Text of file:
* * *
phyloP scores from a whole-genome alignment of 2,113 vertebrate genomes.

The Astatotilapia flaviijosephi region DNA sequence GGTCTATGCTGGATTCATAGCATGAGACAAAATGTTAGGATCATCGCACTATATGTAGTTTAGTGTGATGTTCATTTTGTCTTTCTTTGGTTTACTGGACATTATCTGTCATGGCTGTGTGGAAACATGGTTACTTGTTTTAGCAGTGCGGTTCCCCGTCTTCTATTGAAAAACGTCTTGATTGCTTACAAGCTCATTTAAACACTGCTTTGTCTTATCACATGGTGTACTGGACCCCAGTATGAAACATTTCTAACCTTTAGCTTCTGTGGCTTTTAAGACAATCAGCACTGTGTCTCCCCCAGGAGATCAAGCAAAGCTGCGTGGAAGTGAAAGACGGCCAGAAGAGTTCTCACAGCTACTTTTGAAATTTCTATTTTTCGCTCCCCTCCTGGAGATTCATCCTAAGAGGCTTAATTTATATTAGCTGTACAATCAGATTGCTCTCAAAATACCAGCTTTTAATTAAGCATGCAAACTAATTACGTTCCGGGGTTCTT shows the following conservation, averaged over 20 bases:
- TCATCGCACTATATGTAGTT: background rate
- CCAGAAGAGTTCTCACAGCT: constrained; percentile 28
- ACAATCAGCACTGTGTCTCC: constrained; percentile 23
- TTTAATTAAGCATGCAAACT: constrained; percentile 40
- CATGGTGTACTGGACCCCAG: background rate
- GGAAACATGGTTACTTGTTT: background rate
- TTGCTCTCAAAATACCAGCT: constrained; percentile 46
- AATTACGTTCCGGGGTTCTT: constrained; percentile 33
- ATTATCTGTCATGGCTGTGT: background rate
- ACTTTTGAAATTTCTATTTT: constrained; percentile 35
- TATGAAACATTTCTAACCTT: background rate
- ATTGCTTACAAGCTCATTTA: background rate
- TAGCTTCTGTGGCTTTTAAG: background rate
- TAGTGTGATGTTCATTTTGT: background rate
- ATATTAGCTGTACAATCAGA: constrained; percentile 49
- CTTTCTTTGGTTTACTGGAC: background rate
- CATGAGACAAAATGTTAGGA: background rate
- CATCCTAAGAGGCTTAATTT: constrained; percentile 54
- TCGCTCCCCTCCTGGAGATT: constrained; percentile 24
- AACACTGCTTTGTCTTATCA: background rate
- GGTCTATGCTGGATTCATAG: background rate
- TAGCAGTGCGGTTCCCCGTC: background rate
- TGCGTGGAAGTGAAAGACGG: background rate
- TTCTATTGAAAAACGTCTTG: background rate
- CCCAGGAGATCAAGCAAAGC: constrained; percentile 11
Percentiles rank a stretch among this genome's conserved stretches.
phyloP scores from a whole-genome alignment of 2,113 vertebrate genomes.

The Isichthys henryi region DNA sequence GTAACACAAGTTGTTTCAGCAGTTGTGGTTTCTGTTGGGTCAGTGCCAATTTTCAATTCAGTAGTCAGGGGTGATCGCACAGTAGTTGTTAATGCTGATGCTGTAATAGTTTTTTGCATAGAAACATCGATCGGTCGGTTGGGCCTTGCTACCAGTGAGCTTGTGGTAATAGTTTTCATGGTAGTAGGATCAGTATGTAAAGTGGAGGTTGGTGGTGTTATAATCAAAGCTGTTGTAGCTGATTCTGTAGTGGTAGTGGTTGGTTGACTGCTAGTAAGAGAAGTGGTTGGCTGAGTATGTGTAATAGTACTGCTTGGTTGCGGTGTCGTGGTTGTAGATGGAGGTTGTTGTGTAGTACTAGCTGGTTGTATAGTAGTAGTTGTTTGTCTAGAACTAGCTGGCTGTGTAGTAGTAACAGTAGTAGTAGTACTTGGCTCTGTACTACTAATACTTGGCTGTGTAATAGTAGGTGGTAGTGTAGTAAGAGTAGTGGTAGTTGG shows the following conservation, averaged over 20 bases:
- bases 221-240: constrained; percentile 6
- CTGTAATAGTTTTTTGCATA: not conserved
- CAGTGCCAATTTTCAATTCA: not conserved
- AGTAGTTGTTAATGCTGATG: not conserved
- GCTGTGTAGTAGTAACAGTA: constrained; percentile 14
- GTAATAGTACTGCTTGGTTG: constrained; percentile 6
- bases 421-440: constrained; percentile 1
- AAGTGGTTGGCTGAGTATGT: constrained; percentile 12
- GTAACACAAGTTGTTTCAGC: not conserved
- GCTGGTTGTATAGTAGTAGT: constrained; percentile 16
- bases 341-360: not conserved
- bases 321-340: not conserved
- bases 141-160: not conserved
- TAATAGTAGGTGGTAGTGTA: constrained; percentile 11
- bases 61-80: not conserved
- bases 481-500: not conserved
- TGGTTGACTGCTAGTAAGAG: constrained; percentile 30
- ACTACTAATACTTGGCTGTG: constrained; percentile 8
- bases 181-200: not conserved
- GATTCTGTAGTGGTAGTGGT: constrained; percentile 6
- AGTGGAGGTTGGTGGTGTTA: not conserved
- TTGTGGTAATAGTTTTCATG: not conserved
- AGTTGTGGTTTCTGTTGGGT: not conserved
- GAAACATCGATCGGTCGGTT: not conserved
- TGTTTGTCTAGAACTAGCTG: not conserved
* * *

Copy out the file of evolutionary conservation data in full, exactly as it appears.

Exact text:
phyloP scores from a whole-genome alignment of 2,113 vertebrate genomes.

The Astatotilapia flaviijosephi region DNA sequence GGTCTATGCTGGATTCATAGCATGAGACAAAATGTTAGGATCATCGCACTATATGTAGTTTAGTGTGATGTTCATTTTGTCTTTCTTTGGTTTACTGGACATTATCTGTCATGGCTGTGTGGAAACATGGTTACTTGTTTTAGCAGTGCGGTTCCCCGTCTTCTATTGAAAAACGTCTTGATTGCTTACAAGCTCATTTAAACACTGCTTTGTCTTATCACATGGTGTACTGGACCCCAGTATGAAACATTTCTAACCTTTAGCTTCTGTGGCTTTTAAGACAATCAGCACTGTGTCTCCCCCAGGAGATCAAGCAAAGCTGCGTGGAAGTGAAAGACGGCCAGAAGAGTTCTCACAGCTACTTTTGAAATTTCTATTTTTCGCTCCCCTCCTGGAGATTCATCCTAAGAGGCTTAATTTATATTAGCTGTACAATCAGATTGCTCTCAAAATACCAGCTTTTAATTAAGCATGCAAACTAATTACGTTCCGGGGTTCTT shows the following conservation, averaged over 20 bases:
- TCATCGCACTATATGTAGTT: background rate
- CCAGAAGAGTTCTCACAGCT: constrained; percentile 28
- ACAATCAGCACTGTGTCTCC: constrained; percentile 23
- TTTAATTAAGCATGCAAACT: constrained; percentile 40
- CATGGTGTACTGGACCCCAG: background rate
- GGAAACATGGTTACTTGTTT: background rate
- TTGCTCTCAAAATACCAGCT: constrained; percentile 46
- AATTACGTTCCGGGGTTCTT: constrained; percentile 33
- ATTATCTGTCATGGCTGTGT: background rate
- ACTTTTGAAATTTCTATTTT: constrained; percentile 35
- TATGAAACATTTCTAACCTT: background rate
- ATTGCTTACAAGCTCATTTA: background rate
- TAGCTTCTGTGGCTTTTAAG: background rate
- TAGTGTGATGTTCATTTTGT: background rate
- ATATTAGCTGTACAATCAGA: constrained; percentile 49
- CTTTCTTTGGTTTACTGGAC: background rate
- CATGAGACAAAATGTTAGGA: background rate
- CATCCTAAGAGGCTTAATTT: constrained; percentile 54
- TCGCTCCCCTCCTGGAGATT: constrained; percentile 24
- AACACTGCTTTGTCTTATCA: background rate
- GGTCTATGCTGGATTCATAG: background rate
- TAGCAGTGCGGTTCCCCGTC: background rate
- TGCGTGGAAGTGAAAGACGG: background rate
- TTCTATTGAAAAACGTCTTG: background rate
- CCCAGGAGATCAAGCAAAGC: constrained; percentile 11
Percentiles rank a stretch among this genome's conserved stretches.
phyloP scores from a whole-genome alignment of 2,113 vertebrate genomes.

The Isichthys henryi region DNA sequence GTAACACAAGTTGTTTCAGCAGTTGTGGTTTCTGTTGGGTCAGTGCCAATTTTCAATTCAGTAGTCAGGGGTGATCGCACAGTAGTTGTTAATGCTGATGCTGTAATAGTTTTTTGCATAGAAACATCGATCGGTCGGTTGGGCCTTGCTACCAGTGAGCTTGTGGTAATAGTTTTCATGGTAGTAGGATCAGTATGTAAAGTGGAGGTTGGTGGTGTTATAATCAAAGCTGTTGTAGCTGATTCTGTAGTGGTAGTGGTTGGTTGACTGCTAGTAAGAGAAGTGGTTGGCTGAGTATGTGTAATAGTACTGCTTGGTTGCGGTGTCGTGGTTGTAGATGGAGGTTGTTGTGTAGTACTAGCTGGTTGTATAGTAGTAGTTGTTTGTCTAGAACTAGCTGGCTGTGTAGTAGTAACAGTAGTAGTAGTACTTGGCTCTGTACTACTAATACTTGGCTGTGTAATAGTAGGTGGTAGTGTAGTAAGAGTAGTGGTAGTTGG shows the following conservation, averaged over 20 bases:
- bases 221-240: constrained; percentile 6
- CTGTAATAGTTTTTTGCATA: not conserved
- CAGTGCCAATTTTCAATTCA: not conserved
- AGTAGTTGTTAATGCTGATG: not conserved
- GCTGTGTAGTAGTAACAGTA: constrained; percentile 14
- GTAATAGTACTGCTTGGTTG: constrained; percentile 6
- bases 421-440: constrained; percentile 1
- AAGTGGTTGGCTGAGTATGT: constrained; percentile 12
- GTAACACAAGTTGTTTCAGC: not conserved
- GCTGGTTGTATAGTAGTAGT: constrained; percentile 16
- bases 341-360: not conserved
- bases 321-340: not conserved
- bases 141-160: not conserved
- TAATAGTAGGTGGTAGTGTA: constrained; percentile 11
- bases 61-80: not conserved
- bases 481-500: not conserved
- TGGTTGACTGCTAGTAAGAG: constrained; percentile 30
- ACTACTAATACTTGGCTGTG: constrained; percentile 8
- bases 181-200: not conserved
- GATTCTGTAGTGGTAGTGGT: constrained; percentile 6
- AGTGGAGGTTGGTGGTGTTA: not conserved
- TTGTGGTAATAGTTTTCATG: not conserved
- AGTTGTGGTTTCTGTTGGGT: not conserved
- GAAACATCGATCGGTCGGTT: not conserved
- TGTTTGTCTAGAACTAGCTG: not conserved